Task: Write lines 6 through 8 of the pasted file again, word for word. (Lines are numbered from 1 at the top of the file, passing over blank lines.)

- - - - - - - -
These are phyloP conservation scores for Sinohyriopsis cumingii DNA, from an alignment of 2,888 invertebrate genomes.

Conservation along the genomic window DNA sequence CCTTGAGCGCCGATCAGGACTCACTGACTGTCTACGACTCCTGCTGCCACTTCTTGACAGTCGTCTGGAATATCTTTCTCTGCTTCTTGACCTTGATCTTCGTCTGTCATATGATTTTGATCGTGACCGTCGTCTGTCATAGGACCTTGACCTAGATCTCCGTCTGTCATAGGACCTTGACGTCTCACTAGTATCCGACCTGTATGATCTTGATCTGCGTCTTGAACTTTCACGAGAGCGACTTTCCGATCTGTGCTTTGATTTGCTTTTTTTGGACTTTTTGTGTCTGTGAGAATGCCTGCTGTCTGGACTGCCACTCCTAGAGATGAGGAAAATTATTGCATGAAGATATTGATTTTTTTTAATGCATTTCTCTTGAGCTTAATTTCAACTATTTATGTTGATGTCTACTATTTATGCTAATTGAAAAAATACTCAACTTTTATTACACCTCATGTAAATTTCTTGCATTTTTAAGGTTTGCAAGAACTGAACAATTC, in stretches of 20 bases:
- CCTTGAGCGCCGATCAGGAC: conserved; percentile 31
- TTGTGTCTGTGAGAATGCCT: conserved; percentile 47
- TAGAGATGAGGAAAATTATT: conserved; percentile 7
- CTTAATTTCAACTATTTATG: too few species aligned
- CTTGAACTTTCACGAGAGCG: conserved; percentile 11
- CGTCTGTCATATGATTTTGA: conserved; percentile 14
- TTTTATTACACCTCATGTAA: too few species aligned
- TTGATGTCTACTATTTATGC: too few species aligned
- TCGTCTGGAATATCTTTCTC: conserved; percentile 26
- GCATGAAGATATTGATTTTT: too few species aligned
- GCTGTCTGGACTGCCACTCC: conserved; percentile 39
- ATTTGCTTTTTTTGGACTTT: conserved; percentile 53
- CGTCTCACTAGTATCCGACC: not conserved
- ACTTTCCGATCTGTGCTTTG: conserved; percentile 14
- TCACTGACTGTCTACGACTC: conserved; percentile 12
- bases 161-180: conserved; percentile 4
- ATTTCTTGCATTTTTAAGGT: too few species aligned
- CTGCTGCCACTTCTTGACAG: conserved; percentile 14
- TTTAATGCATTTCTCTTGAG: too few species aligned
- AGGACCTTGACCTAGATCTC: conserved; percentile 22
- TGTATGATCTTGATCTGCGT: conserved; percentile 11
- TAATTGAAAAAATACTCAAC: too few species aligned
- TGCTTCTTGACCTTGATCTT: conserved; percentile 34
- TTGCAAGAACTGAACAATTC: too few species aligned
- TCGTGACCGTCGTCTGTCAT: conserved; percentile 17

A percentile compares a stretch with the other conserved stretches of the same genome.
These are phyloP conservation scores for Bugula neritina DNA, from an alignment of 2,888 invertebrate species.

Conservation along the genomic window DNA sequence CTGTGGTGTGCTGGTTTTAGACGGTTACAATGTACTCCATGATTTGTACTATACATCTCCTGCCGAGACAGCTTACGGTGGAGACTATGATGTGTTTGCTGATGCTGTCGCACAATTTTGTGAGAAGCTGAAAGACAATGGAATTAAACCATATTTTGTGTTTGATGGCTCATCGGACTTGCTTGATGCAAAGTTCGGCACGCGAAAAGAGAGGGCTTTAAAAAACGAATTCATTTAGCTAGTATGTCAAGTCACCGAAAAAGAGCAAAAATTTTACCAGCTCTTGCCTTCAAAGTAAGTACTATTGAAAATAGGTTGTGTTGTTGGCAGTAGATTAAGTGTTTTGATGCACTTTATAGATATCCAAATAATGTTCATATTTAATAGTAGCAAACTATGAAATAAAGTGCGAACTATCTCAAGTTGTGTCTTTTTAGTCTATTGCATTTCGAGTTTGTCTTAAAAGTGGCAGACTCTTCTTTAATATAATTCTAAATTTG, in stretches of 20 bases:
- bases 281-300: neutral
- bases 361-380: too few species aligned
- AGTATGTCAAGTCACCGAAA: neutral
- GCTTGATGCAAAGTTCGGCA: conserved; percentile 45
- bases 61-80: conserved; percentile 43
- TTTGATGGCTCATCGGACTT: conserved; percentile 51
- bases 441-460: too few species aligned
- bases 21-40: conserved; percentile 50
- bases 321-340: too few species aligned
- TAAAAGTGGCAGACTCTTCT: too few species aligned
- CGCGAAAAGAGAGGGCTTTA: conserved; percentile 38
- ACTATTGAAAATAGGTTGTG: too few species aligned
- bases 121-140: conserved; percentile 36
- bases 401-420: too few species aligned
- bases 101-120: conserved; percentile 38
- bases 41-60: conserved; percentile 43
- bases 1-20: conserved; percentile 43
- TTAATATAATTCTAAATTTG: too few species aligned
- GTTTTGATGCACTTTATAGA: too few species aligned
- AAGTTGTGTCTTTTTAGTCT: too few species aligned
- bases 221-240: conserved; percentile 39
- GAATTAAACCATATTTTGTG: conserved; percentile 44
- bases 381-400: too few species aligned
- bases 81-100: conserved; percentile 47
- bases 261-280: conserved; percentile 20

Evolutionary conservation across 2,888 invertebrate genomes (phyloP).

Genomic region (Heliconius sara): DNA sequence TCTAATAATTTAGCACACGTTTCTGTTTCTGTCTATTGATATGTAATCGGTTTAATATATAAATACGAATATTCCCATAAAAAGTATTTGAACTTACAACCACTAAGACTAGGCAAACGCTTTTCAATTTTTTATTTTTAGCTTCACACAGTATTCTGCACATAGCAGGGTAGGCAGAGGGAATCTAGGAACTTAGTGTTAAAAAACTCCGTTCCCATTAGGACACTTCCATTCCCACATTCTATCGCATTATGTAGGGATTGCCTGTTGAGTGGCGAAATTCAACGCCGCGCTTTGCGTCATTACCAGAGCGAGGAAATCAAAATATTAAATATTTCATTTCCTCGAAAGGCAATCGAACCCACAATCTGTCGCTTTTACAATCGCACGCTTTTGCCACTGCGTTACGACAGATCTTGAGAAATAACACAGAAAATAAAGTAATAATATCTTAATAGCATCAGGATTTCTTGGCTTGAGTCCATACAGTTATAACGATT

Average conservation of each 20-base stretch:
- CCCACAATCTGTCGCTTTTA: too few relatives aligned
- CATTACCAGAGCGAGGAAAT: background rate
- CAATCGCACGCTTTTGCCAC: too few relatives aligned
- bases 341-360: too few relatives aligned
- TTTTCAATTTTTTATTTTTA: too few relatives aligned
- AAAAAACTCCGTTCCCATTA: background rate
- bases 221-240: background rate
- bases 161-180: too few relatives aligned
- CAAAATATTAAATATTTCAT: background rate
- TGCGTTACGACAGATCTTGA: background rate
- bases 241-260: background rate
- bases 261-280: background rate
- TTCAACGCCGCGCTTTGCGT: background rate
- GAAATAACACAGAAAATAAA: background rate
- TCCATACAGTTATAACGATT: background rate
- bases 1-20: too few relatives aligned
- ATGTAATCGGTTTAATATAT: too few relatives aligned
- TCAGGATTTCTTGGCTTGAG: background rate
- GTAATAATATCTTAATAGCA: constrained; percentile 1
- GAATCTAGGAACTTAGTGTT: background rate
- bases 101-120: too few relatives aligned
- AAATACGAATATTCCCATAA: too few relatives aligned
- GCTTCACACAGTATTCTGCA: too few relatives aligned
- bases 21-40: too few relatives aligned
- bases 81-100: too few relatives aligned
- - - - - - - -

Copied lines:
- CTTAATTTCAACTATTTATG: too few species aligned
- CTTGAACTTTCACGAGAGCG: conserved; percentile 11
- CGTCTGTCATATGATTTTGA: conserved; percentile 14